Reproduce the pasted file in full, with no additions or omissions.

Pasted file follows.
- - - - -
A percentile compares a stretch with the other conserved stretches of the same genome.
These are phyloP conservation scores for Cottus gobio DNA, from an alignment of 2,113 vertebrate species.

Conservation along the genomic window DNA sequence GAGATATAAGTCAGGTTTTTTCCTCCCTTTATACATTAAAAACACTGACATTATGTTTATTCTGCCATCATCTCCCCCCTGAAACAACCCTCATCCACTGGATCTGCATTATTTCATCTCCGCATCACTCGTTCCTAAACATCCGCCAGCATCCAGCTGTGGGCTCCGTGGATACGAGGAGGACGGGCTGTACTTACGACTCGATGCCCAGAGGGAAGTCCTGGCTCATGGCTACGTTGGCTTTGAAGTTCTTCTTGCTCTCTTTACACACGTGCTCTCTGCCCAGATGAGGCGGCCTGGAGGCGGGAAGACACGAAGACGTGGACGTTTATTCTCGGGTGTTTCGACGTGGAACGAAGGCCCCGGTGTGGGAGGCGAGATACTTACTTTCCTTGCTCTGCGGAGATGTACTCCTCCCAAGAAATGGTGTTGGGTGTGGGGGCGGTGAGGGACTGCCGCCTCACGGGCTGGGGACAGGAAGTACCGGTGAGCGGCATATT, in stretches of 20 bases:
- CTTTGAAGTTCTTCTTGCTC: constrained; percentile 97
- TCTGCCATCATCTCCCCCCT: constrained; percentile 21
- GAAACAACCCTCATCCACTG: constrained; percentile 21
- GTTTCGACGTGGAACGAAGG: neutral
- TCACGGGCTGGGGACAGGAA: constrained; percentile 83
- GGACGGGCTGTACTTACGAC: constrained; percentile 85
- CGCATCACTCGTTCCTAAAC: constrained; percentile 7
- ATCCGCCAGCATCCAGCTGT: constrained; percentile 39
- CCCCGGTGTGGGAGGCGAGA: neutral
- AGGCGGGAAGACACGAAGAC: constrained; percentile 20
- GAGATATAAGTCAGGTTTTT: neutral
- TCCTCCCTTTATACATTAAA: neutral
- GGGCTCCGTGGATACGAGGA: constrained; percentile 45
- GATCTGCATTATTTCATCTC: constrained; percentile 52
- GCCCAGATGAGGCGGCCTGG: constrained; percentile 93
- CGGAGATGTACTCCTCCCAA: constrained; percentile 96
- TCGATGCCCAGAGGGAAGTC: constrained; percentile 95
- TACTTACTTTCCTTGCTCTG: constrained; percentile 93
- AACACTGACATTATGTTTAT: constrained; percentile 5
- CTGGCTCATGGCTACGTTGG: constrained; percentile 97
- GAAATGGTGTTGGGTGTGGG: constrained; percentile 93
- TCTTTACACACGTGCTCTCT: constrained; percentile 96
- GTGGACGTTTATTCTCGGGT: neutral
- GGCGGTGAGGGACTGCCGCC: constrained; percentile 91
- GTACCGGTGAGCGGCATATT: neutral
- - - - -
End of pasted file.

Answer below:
A percentile compares a stretch with the other conserved stretches of the same genome.
These are phyloP conservation scores for Cottus gobio DNA, from an alignment of 2,113 vertebrate species.

Conservation along the genomic window DNA sequence GAGATATAAGTCAGGTTTTTTCCTCCCTTTATACATTAAAAACACTGACATTATGTTTATTCTGCCATCATCTCCCCCCTGAAACAACCCTCATCCACTGGATCTGCATTATTTCATCTCCGCATCACTCGTTCCTAAACATCCGCCAGCATCCAGCTGTGGGCTCCGTGGATACGAGGAGGACGGGCTGTACTTACGACTCGATGCCCAGAGGGAAGTCCTGGCTCATGGCTACGTTGGCTTTGAAGTTCTTCTTGCTCTCTTTACACACGTGCTCTCTGCCCAGATGAGGCGGCCTGGAGGCGGGAAGACACGAAGACGTGGACGTTTATTCTCGGGTGTTTCGACGTGGAACGAAGGCCCCGGTGTGGGAGGCGAGATACTTACTTTCCTTGCTCTGCGGAGATGTACTCCTCCCAAGAAATGGTGTTGGGTGTGGGGGCGGTGAGGGACTGCCGCCTCACGGGCTGGGGACAGGAAGTACCGGTGAGCGGCATATT, in stretches of 20 bases:
- CTTTGAAGTTCTTCTTGCTC: constrained; percentile 97
- TCTGCCATCATCTCCCCCCT: constrained; percentile 21
- GAAACAACCCTCATCCACTG: constrained; percentile 21
- GTTTCGACGTGGAACGAAGG: neutral
- TCACGGGCTGGGGACAGGAA: constrained; percentile 83
- GGACGGGCTGTACTTACGAC: constrained; percentile 85
- CGCATCACTCGTTCCTAAAC: constrained; percentile 7
- ATCCGCCAGCATCCAGCTGT: constrained; percentile 39
- CCCCGGTGTGGGAGGCGAGA: neutral
- AGGCGGGAAGACACGAAGAC: constrained; percentile 20
- GAGATATAAGTCAGGTTTTT: neutral
- TCCTCCCTTTATACATTAAA: neutral
- GGGCTCCGTGGATACGAGGA: constrained; percentile 45
- GATCTGCATTATTTCATCTC: constrained; percentile 52
- GCCCAGATGAGGCGGCCTGG: constrained; percentile 93
- CGGAGATGTACTCCTCCCAA: constrained; percentile 96
- TCGATGCCCAGAGGGAAGTC: constrained; percentile 95
- TACTTACTTTCCTTGCTCTG: constrained; percentile 93
- AACACTGACATTATGTTTAT: constrained; percentile 5
- CTGGCTCATGGCTACGTTGG: constrained; percentile 97
- GAAATGGTGTTGGGTGTGGG: constrained; percentile 93
- TCTTTACACACGTGCTCTCT: constrained; percentile 96
- GTGGACGTTTATTCTCGGGT: neutral
- GGCGGTGAGGGACTGCCGCC: constrained; percentile 91
- GTACCGGTGAGCGGCATATT: neutral